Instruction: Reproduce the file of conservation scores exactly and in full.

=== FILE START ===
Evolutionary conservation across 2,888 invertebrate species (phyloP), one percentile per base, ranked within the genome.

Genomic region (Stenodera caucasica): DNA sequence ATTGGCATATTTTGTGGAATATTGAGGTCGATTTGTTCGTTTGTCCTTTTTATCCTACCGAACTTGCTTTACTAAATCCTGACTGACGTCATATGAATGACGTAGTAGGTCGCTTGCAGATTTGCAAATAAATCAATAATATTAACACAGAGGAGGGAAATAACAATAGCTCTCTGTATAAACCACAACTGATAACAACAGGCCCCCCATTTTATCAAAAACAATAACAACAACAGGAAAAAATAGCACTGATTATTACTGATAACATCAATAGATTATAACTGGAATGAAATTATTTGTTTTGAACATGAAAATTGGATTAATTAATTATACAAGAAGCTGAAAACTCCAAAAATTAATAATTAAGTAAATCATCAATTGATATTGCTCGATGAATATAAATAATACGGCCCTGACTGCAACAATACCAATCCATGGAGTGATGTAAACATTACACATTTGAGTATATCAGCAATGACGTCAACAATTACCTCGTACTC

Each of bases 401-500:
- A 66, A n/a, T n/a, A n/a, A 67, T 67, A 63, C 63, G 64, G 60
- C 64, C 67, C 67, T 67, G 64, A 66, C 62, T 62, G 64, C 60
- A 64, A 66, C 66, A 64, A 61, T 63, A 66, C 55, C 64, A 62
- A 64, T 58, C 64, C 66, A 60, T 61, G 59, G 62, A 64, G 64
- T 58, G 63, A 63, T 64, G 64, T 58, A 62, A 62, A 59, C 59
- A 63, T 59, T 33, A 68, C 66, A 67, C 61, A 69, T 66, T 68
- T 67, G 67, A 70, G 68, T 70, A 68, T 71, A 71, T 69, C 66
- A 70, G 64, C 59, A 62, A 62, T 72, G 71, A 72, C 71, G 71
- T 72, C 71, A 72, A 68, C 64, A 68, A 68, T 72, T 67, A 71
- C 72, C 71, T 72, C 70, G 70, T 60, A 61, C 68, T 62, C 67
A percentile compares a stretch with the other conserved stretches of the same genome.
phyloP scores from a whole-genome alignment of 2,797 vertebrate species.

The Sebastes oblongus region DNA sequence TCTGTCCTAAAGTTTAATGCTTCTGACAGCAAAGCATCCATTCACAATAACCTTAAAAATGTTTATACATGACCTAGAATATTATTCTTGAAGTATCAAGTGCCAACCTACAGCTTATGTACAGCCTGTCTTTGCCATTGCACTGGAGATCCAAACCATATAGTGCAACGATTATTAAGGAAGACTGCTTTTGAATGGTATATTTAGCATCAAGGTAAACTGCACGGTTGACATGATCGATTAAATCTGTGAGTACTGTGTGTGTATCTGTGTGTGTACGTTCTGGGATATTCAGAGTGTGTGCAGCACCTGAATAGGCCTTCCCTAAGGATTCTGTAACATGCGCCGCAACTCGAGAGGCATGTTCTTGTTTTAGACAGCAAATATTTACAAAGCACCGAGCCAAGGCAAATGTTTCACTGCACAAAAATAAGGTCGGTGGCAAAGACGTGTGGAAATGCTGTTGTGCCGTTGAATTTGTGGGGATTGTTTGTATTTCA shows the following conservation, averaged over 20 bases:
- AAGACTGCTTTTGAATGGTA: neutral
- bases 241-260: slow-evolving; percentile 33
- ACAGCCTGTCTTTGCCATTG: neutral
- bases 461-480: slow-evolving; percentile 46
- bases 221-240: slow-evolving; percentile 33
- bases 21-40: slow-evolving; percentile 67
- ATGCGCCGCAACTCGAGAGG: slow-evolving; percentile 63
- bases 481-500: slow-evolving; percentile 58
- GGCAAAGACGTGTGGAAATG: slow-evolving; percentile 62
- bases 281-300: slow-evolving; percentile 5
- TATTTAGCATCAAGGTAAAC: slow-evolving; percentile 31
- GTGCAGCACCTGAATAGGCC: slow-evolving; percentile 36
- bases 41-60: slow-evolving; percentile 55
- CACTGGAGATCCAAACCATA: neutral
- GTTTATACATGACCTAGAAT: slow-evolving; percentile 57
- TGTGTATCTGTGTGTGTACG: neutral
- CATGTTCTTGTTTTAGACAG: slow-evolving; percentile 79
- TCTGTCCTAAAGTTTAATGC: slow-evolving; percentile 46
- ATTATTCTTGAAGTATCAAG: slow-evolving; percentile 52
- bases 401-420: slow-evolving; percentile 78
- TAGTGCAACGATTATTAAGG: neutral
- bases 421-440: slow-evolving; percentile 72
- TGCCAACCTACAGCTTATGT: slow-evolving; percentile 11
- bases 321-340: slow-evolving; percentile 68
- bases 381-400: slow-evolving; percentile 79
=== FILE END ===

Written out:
Evolutionary conservation across 2,888 invertebrate species (phyloP), one percentile per base, ranked within the genome.

Genomic region (Stenodera caucasica): DNA sequence ATTGGCATATTTTGTGGAATATTGAGGTCGATTTGTTCGTTTGTCCTTTTTATCCTACCGAACTTGCTTTACTAAATCCTGACTGACGTCATATGAATGACGTAGTAGGTCGCTTGCAGATTTGCAAATAAATCAATAATATTAACACAGAGGAGGGAAATAACAATAGCTCTCTGTATAAACCACAACTGATAACAACAGGCCCCCCATTTTATCAAAAACAATAACAACAACAGGAAAAAATAGCACTGATTATTACTGATAACATCAATAGATTATAACTGGAATGAAATTATTTGTTTTGAACATGAAAATTGGATTAATTAATTATACAAGAAGCTGAAAACTCCAAAAATTAATAATTAAGTAAATCATCAATTGATATTGCTCGATGAATATAAATAATACGGCCCTGACTGCAACAATACCAATCCATGGAGTGATGTAAACATTACACATTTGAGTATATCAGCAATGACGTCAACAATTACCTCGTACTC

Each of bases 401-500:
- A 66, A n/a, T n/a, A n/a, A 67, T 67, A 63, C 63, G 64, G 60
- C 64, C 67, C 67, T 67, G 64, A 66, C 62, T 62, G 64, C 60
- A 64, A 66, C 66, A 64, A 61, T 63, A 66, C 55, C 64, A 62
- A 64, T 58, C 64, C 66, A 60, T 61, G 59, G 62, A 64, G 64
- T 58, G 63, A 63, T 64, G 64, T 58, A 62, A 62, A 59, C 59
- A 63, T 59, T 33, A 68, C 66, A 67, C 61, A 69, T 66, T 68
- T 67, G 67, A 70, G 68, T 70, A 68, T 71, A 71, T 69, C 66
- A 70, G 64, C 59, A 62, A 62, T 72, G 71, A 72, C 71, G 71
- T 72, C 71, A 72, A 68, C 64, A 68, A 68, T 72, T 67, A 71
- C 72, C 71, T 72, C 70, G 70, T 60, A 61, C 68, T 62, C 67
A percentile compares a stretch with the other conserved stretches of the same genome.
phyloP scores from a whole-genome alignment of 2,797 vertebrate species.

The Sebastes oblongus region DNA sequence TCTGTCCTAAAGTTTAATGCTTCTGACAGCAAAGCATCCATTCACAATAACCTTAAAAATGTTTATACATGACCTAGAATATTATTCTTGAAGTATCAAGTGCCAACCTACAGCTTATGTACAGCCTGTCTTTGCCATTGCACTGGAGATCCAAACCATATAGTGCAACGATTATTAAGGAAGACTGCTTTTGAATGGTATATTTAGCATCAAGGTAAACTGCACGGTTGACATGATCGATTAAATCTGTGAGTACTGTGTGTGTATCTGTGTGTGTACGTTCTGGGATATTCAGAGTGTGTGCAGCACCTGAATAGGCCTTCCCTAAGGATTCTGTAACATGCGCCGCAACTCGAGAGGCATGTTCTTGTTTTAGACAGCAAATATTTACAAAGCACCGAGCCAAGGCAAATGTTTCACTGCACAAAAATAAGGTCGGTGGCAAAGACGTGTGGAAATGCTGTTGTGCCGTTGAATTTGTGGGGATTGTTTGTATTTCA shows the following conservation, averaged over 20 bases:
- AAGACTGCTTTTGAATGGTA: neutral
- bases 241-260: slow-evolving; percentile 33
- ACAGCCTGTCTTTGCCATTG: neutral
- bases 461-480: slow-evolving; percentile 46
- bases 221-240: slow-evolving; percentile 33
- bases 21-40: slow-evolving; percentile 67
- ATGCGCCGCAACTCGAGAGG: slow-evolving; percentile 63
- bases 481-500: slow-evolving; percentile 58
- GGCAAAGACGTGTGGAAATG: slow-evolving; percentile 62
- bases 281-300: slow-evolving; percentile 5
- TATTTAGCATCAAGGTAAAC: slow-evolving; percentile 31
- GTGCAGCACCTGAATAGGCC: slow-evolving; percentile 36
- bases 41-60: slow-evolving; percentile 55
- CACTGGAGATCCAAACCATA: neutral
- GTTTATACATGACCTAGAAT: slow-evolving; percentile 57
- TGTGTATCTGTGTGTGTACG: neutral
- CATGTTCTTGTTTTAGACAG: slow-evolving; percentile 79
- TCTGTCCTAAAGTTTAATGC: slow-evolving; percentile 46
- ATTATTCTTGAAGTATCAAG: slow-evolving; percentile 52
- bases 401-420: slow-evolving; percentile 78
- TAGTGCAACGATTATTAAGG: neutral
- bases 421-440: slow-evolving; percentile 72
- TGCCAACCTACAGCTTATGT: slow-evolving; percentile 11
- bases 321-340: slow-evolving; percentile 68
- bases 381-400: slow-evolving; percentile 79